This landmark event for the magazine – which has always featured cartoons and comic strips satirising British life and politics – is also being marked by Private Eye: The First 50 Years. an exhibition of art at the V&A Museum in London, which runs until 8th January 2012.
Founded in 1961, Private Eye has survived and prospered for half a century by entertaining, informing and irritating its readers with a unique mix of jokes, journalism, campaigning and gossip. In August, MediaWeek noted that the magazine had retained its position as the UK’s leading domestic current affairs magazine with an average circulation of 206, 266 per issue in the first half of 2011.
Despite representing a marginal drop of 0.1% on the previous six months, and down 0.7% year on year, the current affairs magazine remains more than 20,000 copies larger per issue than its nearest rival, The Week.
The bumper edition of the magazine on sale next week will look back at 50 years of exposing political corruption and scandal.
Private Eye: The First 50 Years. the V&A’s free exhibition, explores the wealth of artistic talent that the magazine has fostered by showing the original artwork for some of the finest and funniest Private Eye cartoons. Over its 50 year history, It’s published and promoted the work of more than 90 artists, many of whom started their careers at the magazine, including Ken Pyne (above) Gerald Scarfe, Ralph Steadman, William Rushton, Barry Fantoni, Michael Heath, John Kent and Ed McLachlan.
Strips have also included a Dan Dare spoof, ‘Dan Dire’ in the 1990s, lampooning Labour leader Neil Kinnock, drawn by Nick Newman.
The illustrations are being shown in thematic sections on politics, royalty and social observation and are richly varied in style and tone and take the form of single cartoons with captions, long-running strips and caricatures.
Ian Hislop, Editor of Private Eye – who is celebrating 25 years as editor – has chosen 50 of the best of the trademark front covers, one from every year the magazine has been published. The front covers are arranged in a timeline, offering a graphic satirical history of the news over five decades.
Visually, Private Eye is renowned for its low-fi aesthetic. The cut-and-paste production technique and overall look have changed little in over 50 years, despite the switch from cowgum to computers and letraset to the internet.
Private Eye: The First 50 Years aims to evoke the atmosphere of the magazine’s Soho office, with a recreation of the editor’s paper-strewn desk plus seldom-seen ephemera from the magazine’s past campaigns and court cases, plus as a life-sized cut out of Tony Blair, a stuffed dog, a flying Robert Maxwell and a giant inflatable banana.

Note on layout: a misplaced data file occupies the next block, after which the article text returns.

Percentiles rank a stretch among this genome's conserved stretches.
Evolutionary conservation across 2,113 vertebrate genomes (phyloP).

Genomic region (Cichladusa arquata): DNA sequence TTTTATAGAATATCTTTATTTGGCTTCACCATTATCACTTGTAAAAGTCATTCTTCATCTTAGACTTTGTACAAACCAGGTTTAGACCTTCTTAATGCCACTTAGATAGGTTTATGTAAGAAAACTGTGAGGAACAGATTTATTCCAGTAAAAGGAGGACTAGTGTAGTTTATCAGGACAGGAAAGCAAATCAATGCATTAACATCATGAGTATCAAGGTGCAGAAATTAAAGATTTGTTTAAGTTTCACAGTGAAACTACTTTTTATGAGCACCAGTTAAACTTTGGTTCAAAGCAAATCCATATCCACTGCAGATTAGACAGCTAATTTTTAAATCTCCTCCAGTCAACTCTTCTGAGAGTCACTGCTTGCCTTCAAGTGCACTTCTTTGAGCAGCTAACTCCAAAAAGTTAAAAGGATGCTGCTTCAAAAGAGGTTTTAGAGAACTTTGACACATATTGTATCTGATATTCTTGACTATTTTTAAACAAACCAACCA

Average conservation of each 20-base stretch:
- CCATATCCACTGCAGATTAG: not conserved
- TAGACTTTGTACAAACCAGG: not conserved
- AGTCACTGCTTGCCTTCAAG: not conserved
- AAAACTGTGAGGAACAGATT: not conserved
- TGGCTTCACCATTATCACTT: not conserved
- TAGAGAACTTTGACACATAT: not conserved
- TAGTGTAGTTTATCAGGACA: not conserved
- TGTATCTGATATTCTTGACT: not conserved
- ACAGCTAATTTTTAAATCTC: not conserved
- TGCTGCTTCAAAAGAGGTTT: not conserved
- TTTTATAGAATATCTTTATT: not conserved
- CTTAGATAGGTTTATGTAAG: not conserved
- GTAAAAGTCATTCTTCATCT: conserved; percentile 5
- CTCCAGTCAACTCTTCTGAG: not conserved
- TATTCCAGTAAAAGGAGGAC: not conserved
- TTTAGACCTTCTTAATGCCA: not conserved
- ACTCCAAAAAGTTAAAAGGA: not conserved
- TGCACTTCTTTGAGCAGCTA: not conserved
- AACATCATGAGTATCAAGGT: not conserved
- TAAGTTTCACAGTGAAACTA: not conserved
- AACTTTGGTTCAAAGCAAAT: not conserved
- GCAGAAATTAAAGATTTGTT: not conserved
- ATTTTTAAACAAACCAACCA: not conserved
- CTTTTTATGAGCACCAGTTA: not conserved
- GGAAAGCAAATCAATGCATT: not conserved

“At last,” note Hislop, “Private Eye makes an art of itself.”
The 50th anniversary is not just being celebrated by the magazine in print. Last month saw the release of Private Eye: The First 50 Years, an A-Z – a lavishly illustrated, definitive history of the magazine, charting its rise from 300 copies of the first edition on 25th October 1961, to a fortnightly readership of 700,000.
Written by Private Eye journalist Adam Macqueen, who has been with the magazine since 1997, the book offers is an in-depth, witty and occasionally critical appraisal of the magazine, a long-awaited volume “containing everything you ever wanted to know about the nation’s favourite satirical organ” (it says here).
At last the origin of Ugandan discussions will be disclosed, along with the story behind that Andrew Neil photo, and the identity of Britain’s Biggest Pseud. Plus the inside story of the magazine’s many high-profile legal battles, scoops and staff bust-ups, told by those who were there.
In addition to a wealth of new material, the book features exclusive interviews with current editor, Ian Hislop, his predecessor Richard Ingrams and co-founder, Christopher Booker, plus a host of other key figures past and present.
The book also contains exclusive reminiscences and revelations about former contributors including Peter Cook, Auberon Waugh and Willie Rushton, in addition to rare archive material, unseen photographs and an abundance of cartoons from the likes of Nick Newman, Tony Husband and Michael Heath – many never before published.
Also on sale now is the 2011 Private Eye Annual presenting the very best of Private Eye’s unique blend of wit and humour, jam-packed with pages of parody, the funniest spoofs, gags, cartoons, photo bubbles and topical humour.
Consistently found in the best seller chart and selling in excess of 78,000 copies last year alone, it’s a must for every Christmas stocking.
– V&A Private Eye Exhibition: www.vam.ac.uk/content/articles/p/private-eye-the-first-50-years
– Shortlist interview with Ian Hislop: http://www.shortlist.com/entertainment/ian-hislop
Cover images and cartoons copyright Private Eye